Student who could not wear tux in yearbook photo sues Fla. school

FLORIDA — When Nicole Youngblood asked to trade in herscoop-neck drape for a tuxedo, Robinson High School administratorsdrew the line. Now the high school senior is suing the HillsboroughCounty School District for creating and enforcing what she calls a gender-biasedsenior portrait policy for the school yearbook.

The National Center for Lesbian Rights filed a complaint June19 alleging violations of both state and federal sex discriminationlaws, as well as constitutional violations of Youngblood’s rightto free expression.

"I don’t understand why this is such a big deal to them,"Youngblood said in a press release from National Center for LesbianRights, the nonprofit law firm that is representing her. "Thisis how I dressed in school every day. I even wore a tuxedo toa school dance. This is 2002, not 1802. No female student shouldbe deprived of the right to be in the yearbook because she doesnot want to wear a frilly drape."

Youngblood and her mother Sonia showed up at the photographystudio and requested that Youngblood wear a shirt and tie insteadof the drape. The photographer refused, citing a school policydrafted by the principal and the yearbook staff that requiresall females to wear the drape.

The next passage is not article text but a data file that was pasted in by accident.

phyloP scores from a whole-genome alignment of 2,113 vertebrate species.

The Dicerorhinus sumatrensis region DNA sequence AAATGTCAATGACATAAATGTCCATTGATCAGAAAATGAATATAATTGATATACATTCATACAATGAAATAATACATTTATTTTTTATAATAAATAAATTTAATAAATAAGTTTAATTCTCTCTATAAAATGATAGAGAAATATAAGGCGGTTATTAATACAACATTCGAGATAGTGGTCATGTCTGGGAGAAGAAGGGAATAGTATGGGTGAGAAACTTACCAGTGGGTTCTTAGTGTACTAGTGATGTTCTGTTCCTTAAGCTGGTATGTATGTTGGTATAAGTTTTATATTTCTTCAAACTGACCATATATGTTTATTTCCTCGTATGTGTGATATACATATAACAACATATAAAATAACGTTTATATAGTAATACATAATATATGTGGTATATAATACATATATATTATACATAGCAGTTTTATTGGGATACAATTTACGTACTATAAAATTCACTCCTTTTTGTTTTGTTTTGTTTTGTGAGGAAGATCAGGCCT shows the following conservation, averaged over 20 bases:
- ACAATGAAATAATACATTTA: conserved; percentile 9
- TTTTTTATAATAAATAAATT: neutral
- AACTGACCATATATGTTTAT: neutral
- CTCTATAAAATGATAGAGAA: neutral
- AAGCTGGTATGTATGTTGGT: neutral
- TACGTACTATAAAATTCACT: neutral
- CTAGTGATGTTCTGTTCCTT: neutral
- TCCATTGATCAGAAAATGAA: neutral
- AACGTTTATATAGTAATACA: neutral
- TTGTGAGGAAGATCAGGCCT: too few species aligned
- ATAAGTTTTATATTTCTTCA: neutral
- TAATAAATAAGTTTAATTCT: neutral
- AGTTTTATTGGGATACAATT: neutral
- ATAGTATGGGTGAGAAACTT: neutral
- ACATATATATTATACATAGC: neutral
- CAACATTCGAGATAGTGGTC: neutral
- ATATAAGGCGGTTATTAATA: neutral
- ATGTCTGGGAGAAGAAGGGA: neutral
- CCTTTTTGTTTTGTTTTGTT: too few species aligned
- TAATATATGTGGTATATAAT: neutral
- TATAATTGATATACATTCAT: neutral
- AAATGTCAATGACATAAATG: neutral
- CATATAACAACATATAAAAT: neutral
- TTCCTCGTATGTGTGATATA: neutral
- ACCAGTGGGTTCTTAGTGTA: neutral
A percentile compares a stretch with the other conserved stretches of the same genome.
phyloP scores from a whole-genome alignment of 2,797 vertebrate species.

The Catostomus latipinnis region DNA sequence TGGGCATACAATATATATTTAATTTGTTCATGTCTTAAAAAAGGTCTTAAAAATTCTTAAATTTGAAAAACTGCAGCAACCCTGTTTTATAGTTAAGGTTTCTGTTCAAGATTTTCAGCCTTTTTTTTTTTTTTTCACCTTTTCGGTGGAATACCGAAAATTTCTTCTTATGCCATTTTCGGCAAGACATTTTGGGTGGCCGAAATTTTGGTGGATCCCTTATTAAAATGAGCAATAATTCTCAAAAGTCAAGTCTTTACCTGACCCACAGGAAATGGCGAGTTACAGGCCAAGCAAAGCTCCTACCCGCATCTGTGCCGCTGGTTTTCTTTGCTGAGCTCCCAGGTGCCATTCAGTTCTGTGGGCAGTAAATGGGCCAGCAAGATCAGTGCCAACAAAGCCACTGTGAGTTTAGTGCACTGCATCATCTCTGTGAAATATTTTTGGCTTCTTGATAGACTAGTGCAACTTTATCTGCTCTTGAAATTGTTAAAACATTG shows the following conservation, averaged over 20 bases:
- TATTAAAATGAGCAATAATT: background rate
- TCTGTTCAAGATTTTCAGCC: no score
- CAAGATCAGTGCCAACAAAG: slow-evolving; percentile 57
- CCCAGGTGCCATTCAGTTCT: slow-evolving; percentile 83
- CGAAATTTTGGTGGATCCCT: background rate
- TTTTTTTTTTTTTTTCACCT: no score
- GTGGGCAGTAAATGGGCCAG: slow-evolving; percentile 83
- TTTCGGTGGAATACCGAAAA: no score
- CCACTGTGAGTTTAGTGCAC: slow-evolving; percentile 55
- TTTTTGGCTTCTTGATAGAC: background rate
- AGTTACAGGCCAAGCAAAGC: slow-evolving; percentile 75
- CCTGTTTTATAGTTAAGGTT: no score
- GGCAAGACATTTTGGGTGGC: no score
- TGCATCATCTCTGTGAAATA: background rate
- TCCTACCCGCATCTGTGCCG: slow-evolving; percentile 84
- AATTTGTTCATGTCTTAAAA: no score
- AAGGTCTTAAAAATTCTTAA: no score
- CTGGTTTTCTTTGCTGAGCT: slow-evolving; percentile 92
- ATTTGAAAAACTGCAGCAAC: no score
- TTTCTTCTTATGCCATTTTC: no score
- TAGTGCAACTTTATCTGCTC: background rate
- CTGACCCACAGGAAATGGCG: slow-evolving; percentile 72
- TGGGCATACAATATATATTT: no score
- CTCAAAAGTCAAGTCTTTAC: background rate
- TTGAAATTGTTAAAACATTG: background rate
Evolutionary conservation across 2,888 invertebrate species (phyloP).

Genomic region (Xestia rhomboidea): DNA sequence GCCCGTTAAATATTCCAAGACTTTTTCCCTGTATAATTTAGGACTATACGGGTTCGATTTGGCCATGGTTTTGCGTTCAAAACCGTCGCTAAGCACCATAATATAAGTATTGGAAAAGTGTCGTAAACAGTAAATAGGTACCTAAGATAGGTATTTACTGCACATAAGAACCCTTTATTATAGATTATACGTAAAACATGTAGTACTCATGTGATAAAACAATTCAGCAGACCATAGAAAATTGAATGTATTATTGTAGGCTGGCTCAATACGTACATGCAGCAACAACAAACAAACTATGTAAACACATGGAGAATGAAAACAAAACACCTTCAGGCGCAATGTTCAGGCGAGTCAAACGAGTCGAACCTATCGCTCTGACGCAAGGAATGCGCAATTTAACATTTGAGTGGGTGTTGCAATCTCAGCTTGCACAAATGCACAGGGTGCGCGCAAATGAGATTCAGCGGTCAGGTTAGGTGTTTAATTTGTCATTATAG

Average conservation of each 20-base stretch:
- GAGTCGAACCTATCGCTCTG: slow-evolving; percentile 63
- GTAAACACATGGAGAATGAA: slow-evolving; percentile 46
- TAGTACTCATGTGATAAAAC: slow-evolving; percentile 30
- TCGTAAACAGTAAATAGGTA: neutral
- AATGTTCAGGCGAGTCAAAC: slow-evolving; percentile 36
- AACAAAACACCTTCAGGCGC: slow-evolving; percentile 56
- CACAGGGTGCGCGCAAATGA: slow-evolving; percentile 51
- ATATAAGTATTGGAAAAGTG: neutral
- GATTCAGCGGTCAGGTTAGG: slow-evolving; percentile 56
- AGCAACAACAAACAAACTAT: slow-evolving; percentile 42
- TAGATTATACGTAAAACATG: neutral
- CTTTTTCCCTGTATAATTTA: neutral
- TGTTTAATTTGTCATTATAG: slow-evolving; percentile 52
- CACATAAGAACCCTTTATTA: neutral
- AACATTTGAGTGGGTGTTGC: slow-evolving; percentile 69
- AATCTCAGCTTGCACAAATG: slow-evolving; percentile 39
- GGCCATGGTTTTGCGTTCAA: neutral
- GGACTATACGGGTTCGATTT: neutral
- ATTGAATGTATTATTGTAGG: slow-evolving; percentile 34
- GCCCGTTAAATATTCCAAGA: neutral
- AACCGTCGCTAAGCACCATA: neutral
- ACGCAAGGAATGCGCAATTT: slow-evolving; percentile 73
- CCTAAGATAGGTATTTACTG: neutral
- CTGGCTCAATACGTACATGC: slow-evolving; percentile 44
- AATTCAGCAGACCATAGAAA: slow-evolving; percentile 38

"It’s pretty clear that sex stereotyping is sex discrimination,"said Karen Doering, Youngblood’s attorney.

"There’s this stereotype notion of what female studentsare supposed to look like at this school district, and they’veformalized this stereotype into their policy," Doering continued,citing another case earlier this year at Bloomingdale High Schoolin the same district.

In the earlier incident, Bloomingdale’s principal agreed tolet two girls to wear pants beneath their graduation gowns afterpressure from local and national civil-rights groups includingthe National Center for Lesbian Rights.

At Robinson, Youngblood and her mother petitioned to vice principalDavid Fyfe, but he and principal Kevin McCarthy both stood behindthe school’s policy. Fyfe offered Youngblood the opportunity tobuy an ad in the back of the book for her picture, but she refused.

School district spokesman Mark Hart declined to comment becausethe case is in litigation.

The book was published without any picture of Youngblood. Accordingto Bryn-Alan Photographers, Robinson students are now wearingcaps and gowns in their senior photos for the yearbook.

According to Doering, Youngblood is filing because she knowsof other students at Robinson who object to the school policyof wearing drapes.

"For Nikki, the damage is already done," Doeringsaid. "Her senior yearbook was already published, she’snot in it, and they didn’t even mention her name in the index. It’s as if she never even went to that school."

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